An argument I have been given when trying to explain to people that the Bible teaches that women are to wear a head covering in meetings of the ekklēsia (“church” in the King James Version–see the article, “The Head Covering“) is that, if this is true, then we must also wash feet and greet each other with a holy kiss. I have already addressed washing feet in the article “Did Jesus Institute Washing Feet as a Church Ordinance or Ceremony?” In the present article, I intend to show from the Bible why I believe the holy kiss is not an ordinance or tradition God expects Christians to practice and how the instructions Paul and Peter give concerning the holy kiss differ greatly in structure and intent from those Paul gives concerning the head covering.
1. The instructions concerning the holy kiss contain no detailed information.
The holy kiss is found in Romans 16:16; 1 Corinthians 16:20; 2 Corinthians 13:12; 1 Thessalonians 5:26; and 1 Peter 5:14 (“kiss of charity”). Each instruction concerning the holy kiss is exactly one sentence. Each of these verses says basically the same thing, adding no further information. There is no explanation of what the holy kiss is, why it is to be done, how it is to be done, when it is to be done, who benefits from it, whether it should be done by both sexes, whether it should be done within the sexes or between the sexes, what biblical principle it is based on, or what it typifies or represents. It also does not give any sort of warning or show of authority to those who may not want to do it.
On the other hand, Paul’s instructions concerning the head covering are fourteen verses long. They are detailed, they address the appropriate questions, and they give an authoritative warning to those who would be contentious (read “The Head Covering” for more information).
2. The context of the holy kiss instructions are vastly different from those of the head covering instructions.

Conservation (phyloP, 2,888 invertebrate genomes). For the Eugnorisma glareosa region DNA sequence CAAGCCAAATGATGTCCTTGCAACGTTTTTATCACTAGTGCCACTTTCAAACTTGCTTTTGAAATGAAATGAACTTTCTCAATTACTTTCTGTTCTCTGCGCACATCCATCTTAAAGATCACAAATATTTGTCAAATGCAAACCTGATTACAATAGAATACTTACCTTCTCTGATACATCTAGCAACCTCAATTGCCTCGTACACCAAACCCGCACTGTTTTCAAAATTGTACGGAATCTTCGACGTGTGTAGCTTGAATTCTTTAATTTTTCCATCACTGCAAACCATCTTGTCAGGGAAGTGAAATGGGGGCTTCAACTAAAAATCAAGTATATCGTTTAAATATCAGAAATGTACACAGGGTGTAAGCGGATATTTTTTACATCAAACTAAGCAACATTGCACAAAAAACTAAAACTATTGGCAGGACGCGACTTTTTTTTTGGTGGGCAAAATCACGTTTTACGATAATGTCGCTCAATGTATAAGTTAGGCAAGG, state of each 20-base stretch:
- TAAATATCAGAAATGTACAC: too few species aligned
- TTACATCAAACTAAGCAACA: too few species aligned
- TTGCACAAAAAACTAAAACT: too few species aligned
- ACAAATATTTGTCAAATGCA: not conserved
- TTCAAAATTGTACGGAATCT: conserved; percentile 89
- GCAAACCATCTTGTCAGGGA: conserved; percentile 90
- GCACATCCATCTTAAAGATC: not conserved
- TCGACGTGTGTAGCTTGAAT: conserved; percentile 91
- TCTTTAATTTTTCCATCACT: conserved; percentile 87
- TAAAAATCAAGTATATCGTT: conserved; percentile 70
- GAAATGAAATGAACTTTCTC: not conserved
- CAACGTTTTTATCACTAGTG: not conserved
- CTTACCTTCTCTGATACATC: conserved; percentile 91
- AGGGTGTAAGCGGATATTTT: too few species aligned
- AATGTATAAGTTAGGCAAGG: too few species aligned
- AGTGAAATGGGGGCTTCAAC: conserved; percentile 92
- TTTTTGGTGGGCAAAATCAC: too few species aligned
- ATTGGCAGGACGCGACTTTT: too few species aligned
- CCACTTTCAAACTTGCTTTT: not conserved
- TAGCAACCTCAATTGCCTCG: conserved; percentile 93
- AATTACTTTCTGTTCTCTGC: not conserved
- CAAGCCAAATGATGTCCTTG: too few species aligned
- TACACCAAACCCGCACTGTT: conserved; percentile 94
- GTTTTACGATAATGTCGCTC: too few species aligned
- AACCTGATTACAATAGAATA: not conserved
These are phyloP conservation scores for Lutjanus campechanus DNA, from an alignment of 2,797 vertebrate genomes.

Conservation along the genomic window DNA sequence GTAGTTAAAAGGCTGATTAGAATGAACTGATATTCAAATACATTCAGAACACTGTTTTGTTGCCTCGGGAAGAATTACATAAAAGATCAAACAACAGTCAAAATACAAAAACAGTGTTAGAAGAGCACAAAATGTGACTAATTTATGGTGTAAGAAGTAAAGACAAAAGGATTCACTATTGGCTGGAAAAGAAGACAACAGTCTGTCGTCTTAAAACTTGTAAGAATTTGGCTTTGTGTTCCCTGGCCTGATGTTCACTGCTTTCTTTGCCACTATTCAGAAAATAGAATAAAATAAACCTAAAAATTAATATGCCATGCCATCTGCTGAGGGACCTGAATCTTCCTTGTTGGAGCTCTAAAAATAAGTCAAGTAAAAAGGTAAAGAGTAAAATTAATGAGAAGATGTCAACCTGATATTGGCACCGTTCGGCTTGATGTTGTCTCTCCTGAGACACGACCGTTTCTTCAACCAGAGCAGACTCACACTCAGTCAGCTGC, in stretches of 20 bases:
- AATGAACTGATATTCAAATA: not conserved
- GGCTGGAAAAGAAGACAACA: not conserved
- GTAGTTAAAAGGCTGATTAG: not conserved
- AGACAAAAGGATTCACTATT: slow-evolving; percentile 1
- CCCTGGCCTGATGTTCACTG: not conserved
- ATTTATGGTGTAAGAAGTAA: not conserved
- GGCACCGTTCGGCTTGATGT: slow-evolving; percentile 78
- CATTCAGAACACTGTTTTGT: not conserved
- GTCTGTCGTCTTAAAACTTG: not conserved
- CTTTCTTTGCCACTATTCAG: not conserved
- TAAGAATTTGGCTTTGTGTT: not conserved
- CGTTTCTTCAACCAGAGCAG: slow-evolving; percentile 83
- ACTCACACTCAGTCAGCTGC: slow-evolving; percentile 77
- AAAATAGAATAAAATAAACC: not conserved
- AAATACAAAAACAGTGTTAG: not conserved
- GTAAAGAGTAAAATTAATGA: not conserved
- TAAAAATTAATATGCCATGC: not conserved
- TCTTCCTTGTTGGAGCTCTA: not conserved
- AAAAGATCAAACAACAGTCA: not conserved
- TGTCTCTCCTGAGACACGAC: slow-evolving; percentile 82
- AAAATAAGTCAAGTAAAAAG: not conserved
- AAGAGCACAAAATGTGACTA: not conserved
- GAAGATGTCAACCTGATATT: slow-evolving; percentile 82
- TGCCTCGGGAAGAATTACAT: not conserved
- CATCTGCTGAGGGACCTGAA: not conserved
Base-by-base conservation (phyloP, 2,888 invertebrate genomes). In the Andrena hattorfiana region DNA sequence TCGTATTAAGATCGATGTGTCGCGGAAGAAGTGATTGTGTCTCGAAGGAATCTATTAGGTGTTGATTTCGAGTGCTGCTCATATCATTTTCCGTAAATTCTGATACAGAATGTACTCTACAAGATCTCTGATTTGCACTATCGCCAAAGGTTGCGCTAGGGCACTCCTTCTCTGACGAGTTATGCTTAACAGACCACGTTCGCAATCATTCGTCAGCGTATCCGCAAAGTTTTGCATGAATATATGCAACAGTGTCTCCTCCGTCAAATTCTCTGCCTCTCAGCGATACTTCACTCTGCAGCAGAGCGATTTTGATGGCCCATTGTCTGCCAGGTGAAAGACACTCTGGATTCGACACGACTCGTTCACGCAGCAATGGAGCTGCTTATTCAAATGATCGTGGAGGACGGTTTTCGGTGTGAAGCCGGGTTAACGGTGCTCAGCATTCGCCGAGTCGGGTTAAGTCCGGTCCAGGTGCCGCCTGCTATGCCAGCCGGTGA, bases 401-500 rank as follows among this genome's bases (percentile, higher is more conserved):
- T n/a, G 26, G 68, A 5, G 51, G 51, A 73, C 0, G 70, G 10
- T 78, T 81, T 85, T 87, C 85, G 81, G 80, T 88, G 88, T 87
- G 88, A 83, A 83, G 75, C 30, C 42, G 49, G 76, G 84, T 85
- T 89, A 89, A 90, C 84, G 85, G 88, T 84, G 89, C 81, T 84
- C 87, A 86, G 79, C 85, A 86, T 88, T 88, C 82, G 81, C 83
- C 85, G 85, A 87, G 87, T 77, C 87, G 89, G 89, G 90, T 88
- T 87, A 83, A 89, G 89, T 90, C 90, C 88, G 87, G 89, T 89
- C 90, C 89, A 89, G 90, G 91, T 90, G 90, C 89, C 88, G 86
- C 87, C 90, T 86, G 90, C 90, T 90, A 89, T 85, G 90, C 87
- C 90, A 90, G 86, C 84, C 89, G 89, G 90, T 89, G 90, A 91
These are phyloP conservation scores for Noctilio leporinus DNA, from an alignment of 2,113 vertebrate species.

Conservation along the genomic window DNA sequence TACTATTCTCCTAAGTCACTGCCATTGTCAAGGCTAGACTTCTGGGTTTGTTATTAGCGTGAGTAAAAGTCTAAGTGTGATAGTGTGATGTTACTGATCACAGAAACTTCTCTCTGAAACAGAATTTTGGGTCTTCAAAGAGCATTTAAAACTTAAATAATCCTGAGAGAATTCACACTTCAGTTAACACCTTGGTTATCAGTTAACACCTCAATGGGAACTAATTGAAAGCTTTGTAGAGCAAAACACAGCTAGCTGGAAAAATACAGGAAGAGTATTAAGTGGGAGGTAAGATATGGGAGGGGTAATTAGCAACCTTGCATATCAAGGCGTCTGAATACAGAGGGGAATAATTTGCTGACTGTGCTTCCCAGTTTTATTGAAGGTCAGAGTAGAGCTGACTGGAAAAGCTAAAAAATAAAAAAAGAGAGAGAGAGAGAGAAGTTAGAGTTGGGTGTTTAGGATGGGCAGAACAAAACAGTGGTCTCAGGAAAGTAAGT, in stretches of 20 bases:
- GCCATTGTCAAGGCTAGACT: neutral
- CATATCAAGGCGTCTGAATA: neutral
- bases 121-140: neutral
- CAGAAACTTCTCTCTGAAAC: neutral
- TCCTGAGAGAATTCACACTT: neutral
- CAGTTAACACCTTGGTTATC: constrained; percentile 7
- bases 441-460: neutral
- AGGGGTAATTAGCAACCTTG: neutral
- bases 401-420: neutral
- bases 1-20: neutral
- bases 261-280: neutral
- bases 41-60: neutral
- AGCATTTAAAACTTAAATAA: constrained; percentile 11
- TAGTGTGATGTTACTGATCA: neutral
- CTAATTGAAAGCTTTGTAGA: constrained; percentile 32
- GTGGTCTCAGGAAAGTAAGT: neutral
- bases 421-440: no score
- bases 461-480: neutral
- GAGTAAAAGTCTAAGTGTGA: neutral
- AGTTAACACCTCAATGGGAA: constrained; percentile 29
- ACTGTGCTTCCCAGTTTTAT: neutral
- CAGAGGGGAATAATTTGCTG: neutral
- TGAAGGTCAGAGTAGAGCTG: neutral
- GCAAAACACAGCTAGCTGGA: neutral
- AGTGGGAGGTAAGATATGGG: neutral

As I explain in my article, “The Head Covering,” Paul’s instructions concerning the head covering are given in the context of the topic of ordinances. In 1 Corinthians 10, he had addressed the propriety of eating meats that had been offered to idols, and, in that context, mentioned the Lord’s Supper (verse 21). In 1 Corinthians 11:2, he specifically introduces the subject of ordinances or traditions. Then, for the next fourteen verses, he gives instructions concerning the head covering. After that, he immediately gives correction and instruction concerning the proper way to eat the Lord’s Supper. This is all intense practical divinity concerning how the meetings of the ekklēsia are to be conducted.
Now contrast this with Paul’s and Peter’s instructions concerning the holy kiss. Without exception, the instructions concerning the holy kiss are found in the ending greetings of apostolic letters (epistles).
3. The holy kiss instructions are personal greetings.
Not only are the holy kiss instructions in the context of personal greetings, they are personal greetings. The greetings at the end of epistles are personal greetings from the writer to brethren he knows, loves, is thinking about, and is praying for. The are entirely personal and not intended as general instructions for the church. Otherwise, we would have to “greet Mary” and “salute Andronicus and Junia” (Romans 16:6-7). But how can we do that? Paul and Peter are merely telling those who received their letters to pass on their greetings to others.
The English words “greet” and “salute” in the King James Version are both translated from the same Greek word, aspazomai. This word can also be translated “embrace” (see Acts 20:1 and Hebrews 11:13). It is a term of greeting and affection. So, the instructions concerning the holy kiss are entirely appropriate in this context. In many Middle Eastern cultures, people greet each other with a hug and a kiss. To ensure that this is understood to be a Christian greeting, Paul calls it a holy kiss. It is very similar to a mother ending a letter to her married daughter and son-in-law saying, “Give little Sally and Timmy hugs and kisses from Grandmom!” Paul is simply saying, Give everyone a warm greeting and holy kiss from me. These are not general instructions for everyone in the church for all ages.
Are Christians today to greet each other with a holy kiss? The Bible does not tell us to do so. It leaves how we are to greet each other up to us. Because there are no general instructions to the entire church concerning this, it up to whatever is appropriate to our culture. If greeting with a kiss is common in your culture and would be understood as a brotherly, Christian greeting by the recipient, then, by all means, go ahead. But if not, then greet each other with a handshake or whatever else is common where you live.
Copyright © 2010 Peter Ditzel